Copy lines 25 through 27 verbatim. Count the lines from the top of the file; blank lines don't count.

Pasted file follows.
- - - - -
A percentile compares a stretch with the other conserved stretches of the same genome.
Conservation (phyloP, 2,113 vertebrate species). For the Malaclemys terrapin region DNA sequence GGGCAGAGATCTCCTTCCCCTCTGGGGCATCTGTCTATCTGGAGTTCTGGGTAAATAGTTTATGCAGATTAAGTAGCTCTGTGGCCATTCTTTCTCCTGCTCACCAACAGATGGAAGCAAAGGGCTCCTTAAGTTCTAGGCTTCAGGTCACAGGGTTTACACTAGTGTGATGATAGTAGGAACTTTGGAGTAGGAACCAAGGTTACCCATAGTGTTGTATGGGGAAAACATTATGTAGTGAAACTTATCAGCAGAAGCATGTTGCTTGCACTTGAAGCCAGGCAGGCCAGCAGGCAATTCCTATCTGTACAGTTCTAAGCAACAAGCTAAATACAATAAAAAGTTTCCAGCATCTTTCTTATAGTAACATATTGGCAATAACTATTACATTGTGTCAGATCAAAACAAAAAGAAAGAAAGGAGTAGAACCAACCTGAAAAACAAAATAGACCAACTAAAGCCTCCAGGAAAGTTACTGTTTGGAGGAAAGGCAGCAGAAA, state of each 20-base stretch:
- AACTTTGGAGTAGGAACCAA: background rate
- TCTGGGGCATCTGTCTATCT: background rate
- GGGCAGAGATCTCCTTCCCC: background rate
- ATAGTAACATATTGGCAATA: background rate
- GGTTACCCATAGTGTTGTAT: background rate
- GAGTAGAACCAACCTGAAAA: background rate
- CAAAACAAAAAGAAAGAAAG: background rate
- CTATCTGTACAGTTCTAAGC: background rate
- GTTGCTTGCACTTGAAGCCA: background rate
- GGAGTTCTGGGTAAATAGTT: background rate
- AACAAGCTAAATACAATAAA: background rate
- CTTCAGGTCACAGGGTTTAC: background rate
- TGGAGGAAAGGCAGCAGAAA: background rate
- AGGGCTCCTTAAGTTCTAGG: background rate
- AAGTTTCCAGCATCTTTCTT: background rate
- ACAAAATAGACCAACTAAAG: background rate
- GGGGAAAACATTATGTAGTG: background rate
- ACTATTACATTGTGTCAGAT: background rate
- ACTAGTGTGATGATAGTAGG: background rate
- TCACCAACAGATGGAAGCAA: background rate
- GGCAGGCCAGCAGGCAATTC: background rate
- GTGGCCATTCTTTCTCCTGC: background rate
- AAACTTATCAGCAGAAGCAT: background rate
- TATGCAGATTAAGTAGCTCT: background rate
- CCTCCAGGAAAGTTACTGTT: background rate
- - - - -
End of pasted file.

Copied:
- AAACTTATCAGCAGAAGCAT: background rate
- TATGCAGATTAAGTAGCTCT: background rate
- CCTCCAGGAAAGTTACTGTT: background rate